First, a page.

A new study published in PLoS One suggests that it may be time to produce new algorithms for assessing cardiovascular disease (CVD) risk in patients with rheumatoid arthritis (RA). Investigators at the University of Leeds found associations with some but not all types of CVD in those with RA, suggesting a need for new prognostic models.
The researchers analyzed data from 12120 individuals with RA and 121191 individuals without RA. The subjects were 18 years of age or older and were matched by age and sex. All participants were registered with general practices in England that contribute data to CArdiovascular research using LInked Bespoke stud-
ies and Electronic health Records (CALIBER).
The study included patients with prospectively recorded RA who were seen between January 1997 and March 2010. The investigators used multivariable random effects Poisson regression models and examined the association between RA and the initial presentation of 12 types of CVD.
The researchers found that CVD developed in 2525 persons with RA and in 18146 persons without RA during a median follow-up of 4.2 years. Interestingly, the investigators found no association with cerebrovascular disease, abdominal aortic aneurysm, or unstable angina in those with RA.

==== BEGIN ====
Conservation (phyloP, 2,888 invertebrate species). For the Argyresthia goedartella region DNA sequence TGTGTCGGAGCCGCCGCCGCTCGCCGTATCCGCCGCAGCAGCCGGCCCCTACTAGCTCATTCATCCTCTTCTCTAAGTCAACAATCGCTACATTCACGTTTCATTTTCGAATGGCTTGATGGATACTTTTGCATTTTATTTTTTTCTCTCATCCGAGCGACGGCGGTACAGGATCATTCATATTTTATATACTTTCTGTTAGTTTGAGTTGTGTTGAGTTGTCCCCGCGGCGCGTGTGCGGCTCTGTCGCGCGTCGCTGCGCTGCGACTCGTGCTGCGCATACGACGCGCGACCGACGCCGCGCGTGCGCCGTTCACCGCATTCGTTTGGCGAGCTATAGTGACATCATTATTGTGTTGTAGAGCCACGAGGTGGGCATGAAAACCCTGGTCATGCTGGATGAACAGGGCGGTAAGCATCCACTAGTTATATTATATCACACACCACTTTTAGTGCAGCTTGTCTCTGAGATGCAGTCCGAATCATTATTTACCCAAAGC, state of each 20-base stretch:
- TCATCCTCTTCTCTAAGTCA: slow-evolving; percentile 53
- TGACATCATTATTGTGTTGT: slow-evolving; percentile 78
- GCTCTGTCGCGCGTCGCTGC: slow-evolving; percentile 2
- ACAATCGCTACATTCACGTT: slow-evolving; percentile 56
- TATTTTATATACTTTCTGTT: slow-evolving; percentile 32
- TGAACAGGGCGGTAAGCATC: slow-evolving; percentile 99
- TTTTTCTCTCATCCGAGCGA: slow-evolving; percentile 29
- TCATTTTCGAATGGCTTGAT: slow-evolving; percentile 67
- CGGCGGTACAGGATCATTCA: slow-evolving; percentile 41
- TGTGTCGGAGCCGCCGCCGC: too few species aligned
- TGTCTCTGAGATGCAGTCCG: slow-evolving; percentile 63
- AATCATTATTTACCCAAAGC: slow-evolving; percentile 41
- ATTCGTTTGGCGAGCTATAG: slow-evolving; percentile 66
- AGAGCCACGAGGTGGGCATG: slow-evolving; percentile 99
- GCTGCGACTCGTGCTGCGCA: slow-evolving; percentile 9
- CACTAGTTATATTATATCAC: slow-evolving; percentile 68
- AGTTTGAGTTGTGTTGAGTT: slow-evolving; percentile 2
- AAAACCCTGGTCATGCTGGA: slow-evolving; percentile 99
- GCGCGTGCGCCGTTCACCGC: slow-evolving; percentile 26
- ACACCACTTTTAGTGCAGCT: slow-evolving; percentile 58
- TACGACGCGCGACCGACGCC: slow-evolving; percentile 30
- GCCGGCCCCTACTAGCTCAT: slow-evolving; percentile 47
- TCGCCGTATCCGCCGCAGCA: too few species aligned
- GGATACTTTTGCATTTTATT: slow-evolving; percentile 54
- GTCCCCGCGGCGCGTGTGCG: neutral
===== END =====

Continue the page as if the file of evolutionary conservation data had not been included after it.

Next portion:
However, rates of myocardial infarction were significantly higher in those with RA (adjusted incidence ratio [IRR] = 1.43; 95% confidence interval [CI] 1.21-1.70). Rates of unheralded coronary death (IRR = 1.60; 95% CI 1.18-2.18) and heart failure (IRR = 1.61; 95% CI 1.43-1.83), cardiac arrest (HR = 2.26; 95% CI 1.69-3.02), and peripheral arterial disease (HR = 1.36; 95% CI 1.14-1.62) were also higher for those with RA.
“In this contemporary cohort study comparing rates of the first lifetime presentation of the 12 most common symptomatic cardiovascular diseases between people with and without RA, we observed between 36% and two-fold higher incidence rates of myocardial infarction, unheralded coronary death, heart failure, cardiac arrest, and peripheral arterial disease in individuals diagnosed with the disease,” lead study investigator Mar Pujades-Rodriguez, a University Academic Fellow at Leeds Institute of Biomedical and Clinical Sciences at the University of Leeds, England, in an interview with Rheumatology Advisor.
She said that the size of the estimates was generally similar to that observed in people with diabetes and did not differ between men and women. The increased risk for different types of CVD present at both early stages of RA and 10 years or more after diagnosis suggests that the mechanism by which RA increases the risk for CVD is not exclusively related to a cumulative inflammatory burden of disease activity, said Dr Pujades-Rodriguez.
This article originally appeared on Rheumatology Advisor